In yet another Essay, Susan Athey discusses the challenges of using predictive machine learning approaches to inform policy decisions. Supervised machine learning (SML) takes input training datasets and estimates or "learns" parameters that can be used to make predictions on new data. Yet Athey notes that "off the shelf" SMLs may not capture underlying assumptions or unstable factors accurately. In the example of using SML to help city governments decide how to allocate safety inspectors, simply knowing which establishments are more likely to have violations may not be enough. Other establishments, though with lower predicted risk, may be easy and inexpensive to substantially improve. Athey notes that pinpointing the causal effects of a certain policy is critical. Consistent and efficient estimation of causal effects can be achieved by modifying SML techniques, she concludes.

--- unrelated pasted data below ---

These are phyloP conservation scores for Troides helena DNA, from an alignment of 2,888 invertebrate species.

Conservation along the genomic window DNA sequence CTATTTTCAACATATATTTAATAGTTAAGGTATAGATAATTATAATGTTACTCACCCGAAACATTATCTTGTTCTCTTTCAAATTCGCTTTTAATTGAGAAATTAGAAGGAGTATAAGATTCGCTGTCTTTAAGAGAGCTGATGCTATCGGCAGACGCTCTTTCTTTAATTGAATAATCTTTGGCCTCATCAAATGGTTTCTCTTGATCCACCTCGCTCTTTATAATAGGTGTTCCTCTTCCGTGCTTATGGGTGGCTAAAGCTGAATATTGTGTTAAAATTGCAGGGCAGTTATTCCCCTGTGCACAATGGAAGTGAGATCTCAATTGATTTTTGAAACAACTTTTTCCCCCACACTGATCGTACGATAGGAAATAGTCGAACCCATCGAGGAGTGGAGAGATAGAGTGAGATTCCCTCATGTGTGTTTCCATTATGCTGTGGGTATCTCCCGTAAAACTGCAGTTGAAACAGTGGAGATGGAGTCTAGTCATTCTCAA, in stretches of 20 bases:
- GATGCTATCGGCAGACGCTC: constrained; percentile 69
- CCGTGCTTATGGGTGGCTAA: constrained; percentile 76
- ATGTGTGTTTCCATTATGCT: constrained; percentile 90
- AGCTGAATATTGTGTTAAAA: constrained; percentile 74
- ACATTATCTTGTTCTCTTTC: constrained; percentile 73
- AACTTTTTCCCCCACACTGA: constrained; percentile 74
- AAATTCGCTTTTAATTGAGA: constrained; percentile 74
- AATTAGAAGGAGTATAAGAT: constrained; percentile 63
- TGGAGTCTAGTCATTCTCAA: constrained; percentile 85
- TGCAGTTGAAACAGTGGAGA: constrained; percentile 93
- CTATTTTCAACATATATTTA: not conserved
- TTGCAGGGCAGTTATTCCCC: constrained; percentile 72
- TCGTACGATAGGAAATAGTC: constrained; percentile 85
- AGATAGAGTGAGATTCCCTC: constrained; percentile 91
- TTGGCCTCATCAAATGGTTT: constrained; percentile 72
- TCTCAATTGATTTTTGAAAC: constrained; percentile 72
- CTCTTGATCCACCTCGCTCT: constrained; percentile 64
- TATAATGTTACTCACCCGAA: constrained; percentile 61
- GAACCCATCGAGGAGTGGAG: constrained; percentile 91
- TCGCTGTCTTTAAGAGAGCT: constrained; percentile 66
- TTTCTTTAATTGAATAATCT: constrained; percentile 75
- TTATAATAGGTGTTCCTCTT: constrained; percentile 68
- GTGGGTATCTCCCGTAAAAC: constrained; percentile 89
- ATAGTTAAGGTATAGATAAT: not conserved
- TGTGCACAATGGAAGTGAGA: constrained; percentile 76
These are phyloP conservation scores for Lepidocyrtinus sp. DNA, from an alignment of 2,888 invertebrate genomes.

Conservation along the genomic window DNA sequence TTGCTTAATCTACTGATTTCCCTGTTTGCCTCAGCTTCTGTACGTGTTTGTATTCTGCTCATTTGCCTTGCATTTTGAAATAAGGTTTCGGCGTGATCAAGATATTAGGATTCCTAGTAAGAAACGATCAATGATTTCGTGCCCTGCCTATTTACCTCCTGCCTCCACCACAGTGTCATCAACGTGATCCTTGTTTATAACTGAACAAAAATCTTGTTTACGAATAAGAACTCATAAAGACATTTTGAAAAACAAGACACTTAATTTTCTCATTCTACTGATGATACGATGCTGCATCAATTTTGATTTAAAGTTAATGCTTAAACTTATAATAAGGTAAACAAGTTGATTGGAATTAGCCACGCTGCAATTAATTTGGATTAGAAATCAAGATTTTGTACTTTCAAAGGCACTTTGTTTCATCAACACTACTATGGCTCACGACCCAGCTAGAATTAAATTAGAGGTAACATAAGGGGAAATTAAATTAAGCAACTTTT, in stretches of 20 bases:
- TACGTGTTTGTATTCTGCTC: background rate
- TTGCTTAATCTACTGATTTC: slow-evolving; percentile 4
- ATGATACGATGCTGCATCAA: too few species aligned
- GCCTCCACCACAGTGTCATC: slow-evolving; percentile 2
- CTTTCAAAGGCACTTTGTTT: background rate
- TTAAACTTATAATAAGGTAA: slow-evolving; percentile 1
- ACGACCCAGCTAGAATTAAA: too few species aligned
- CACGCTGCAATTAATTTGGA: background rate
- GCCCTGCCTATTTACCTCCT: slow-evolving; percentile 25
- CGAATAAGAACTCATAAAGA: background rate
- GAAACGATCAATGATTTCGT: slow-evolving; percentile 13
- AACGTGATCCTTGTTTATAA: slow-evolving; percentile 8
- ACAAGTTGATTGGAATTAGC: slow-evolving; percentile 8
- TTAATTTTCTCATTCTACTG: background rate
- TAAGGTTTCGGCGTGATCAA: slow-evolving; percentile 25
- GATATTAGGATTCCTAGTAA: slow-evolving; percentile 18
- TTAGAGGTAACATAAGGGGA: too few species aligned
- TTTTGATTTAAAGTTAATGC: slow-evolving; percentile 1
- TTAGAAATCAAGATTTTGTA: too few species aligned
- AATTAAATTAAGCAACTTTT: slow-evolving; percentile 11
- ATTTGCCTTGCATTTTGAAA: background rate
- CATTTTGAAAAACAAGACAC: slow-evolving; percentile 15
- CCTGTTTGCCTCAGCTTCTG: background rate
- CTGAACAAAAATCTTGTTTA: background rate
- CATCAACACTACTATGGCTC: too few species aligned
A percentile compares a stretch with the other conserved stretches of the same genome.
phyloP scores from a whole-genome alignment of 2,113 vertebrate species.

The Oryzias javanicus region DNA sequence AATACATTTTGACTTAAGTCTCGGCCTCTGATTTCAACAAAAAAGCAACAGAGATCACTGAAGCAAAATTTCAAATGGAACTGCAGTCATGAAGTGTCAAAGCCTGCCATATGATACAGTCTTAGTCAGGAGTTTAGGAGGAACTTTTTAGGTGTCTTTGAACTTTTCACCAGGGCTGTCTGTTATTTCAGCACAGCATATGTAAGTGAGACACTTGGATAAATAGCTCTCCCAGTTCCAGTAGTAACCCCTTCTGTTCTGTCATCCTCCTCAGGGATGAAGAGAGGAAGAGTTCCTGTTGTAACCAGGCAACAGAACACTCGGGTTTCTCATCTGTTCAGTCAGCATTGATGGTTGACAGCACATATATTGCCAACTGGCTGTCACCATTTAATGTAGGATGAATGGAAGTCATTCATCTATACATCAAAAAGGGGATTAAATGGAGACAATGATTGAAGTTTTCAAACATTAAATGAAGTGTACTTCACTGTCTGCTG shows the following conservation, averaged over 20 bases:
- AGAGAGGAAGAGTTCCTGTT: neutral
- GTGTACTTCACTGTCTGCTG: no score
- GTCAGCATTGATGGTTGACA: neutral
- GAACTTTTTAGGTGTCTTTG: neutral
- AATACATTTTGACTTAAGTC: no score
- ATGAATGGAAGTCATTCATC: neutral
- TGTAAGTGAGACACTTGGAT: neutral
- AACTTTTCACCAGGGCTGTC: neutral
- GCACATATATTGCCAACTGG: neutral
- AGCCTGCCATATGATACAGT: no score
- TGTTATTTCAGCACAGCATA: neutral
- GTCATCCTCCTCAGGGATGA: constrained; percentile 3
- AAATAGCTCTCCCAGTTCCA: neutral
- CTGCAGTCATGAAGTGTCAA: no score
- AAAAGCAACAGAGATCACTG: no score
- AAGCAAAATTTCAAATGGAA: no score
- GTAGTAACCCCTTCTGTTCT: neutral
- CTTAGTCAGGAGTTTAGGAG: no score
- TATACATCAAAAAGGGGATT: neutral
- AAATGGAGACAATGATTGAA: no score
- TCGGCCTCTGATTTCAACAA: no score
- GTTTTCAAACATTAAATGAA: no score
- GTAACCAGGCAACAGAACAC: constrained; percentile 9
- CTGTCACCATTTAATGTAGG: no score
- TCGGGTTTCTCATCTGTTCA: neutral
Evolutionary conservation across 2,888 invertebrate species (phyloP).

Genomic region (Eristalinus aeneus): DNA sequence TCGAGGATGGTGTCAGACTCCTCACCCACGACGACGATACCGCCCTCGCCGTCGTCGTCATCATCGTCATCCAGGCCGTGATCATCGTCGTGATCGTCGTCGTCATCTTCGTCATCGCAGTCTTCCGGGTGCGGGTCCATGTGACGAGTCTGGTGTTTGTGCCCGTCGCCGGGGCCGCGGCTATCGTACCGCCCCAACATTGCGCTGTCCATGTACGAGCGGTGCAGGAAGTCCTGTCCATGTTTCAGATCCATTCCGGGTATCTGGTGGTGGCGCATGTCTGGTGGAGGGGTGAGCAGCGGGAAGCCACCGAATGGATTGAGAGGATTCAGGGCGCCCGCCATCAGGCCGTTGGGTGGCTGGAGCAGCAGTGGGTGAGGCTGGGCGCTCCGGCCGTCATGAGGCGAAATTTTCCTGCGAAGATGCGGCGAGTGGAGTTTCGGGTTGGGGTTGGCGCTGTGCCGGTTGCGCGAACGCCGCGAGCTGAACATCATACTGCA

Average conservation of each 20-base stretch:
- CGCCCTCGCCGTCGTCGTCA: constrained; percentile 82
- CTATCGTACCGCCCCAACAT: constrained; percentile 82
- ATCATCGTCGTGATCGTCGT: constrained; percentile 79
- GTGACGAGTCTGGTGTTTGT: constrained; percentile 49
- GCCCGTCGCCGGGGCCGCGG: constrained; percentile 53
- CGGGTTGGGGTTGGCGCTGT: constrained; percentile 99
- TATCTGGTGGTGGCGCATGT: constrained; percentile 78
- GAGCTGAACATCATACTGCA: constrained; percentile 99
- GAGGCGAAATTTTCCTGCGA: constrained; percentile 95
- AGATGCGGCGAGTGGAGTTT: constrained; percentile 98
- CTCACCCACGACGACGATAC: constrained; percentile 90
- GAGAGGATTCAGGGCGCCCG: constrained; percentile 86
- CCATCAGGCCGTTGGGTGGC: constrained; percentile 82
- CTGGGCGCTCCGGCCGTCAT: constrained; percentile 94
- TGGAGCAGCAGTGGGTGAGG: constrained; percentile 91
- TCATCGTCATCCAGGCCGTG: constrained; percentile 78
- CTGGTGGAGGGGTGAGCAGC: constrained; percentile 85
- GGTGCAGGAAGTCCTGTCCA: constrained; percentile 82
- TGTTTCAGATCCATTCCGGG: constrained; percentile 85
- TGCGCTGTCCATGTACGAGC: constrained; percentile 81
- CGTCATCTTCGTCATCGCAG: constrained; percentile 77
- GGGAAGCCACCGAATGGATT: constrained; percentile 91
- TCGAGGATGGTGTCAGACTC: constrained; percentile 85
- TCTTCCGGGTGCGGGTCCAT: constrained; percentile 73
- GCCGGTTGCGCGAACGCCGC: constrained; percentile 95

An Essay by Jake M. Hofman et al. looks at how the social sciences have often focused on causal mechanisms, while ignoring their predictive accuracy. In a previous study, the authors demonstrated how Twitter data can be manipulated to arrive at qualitatively different answers to the same question. They provide several explanations for this phenomenon and outline context-specific steps that researchers can take to ensure that their results are more predictive. In their recommendations, the authors encourage scientists to be clear about their processes in an open access framework.
Lastly, an Essay by V. S. Subrahmanian and Srijan Kumar summarizes four key challenges in better predicting human activity, which include: background noise in large datasets, prediction of rare events, capturing newly emerging phenomenon, and accounting for dynamic factors.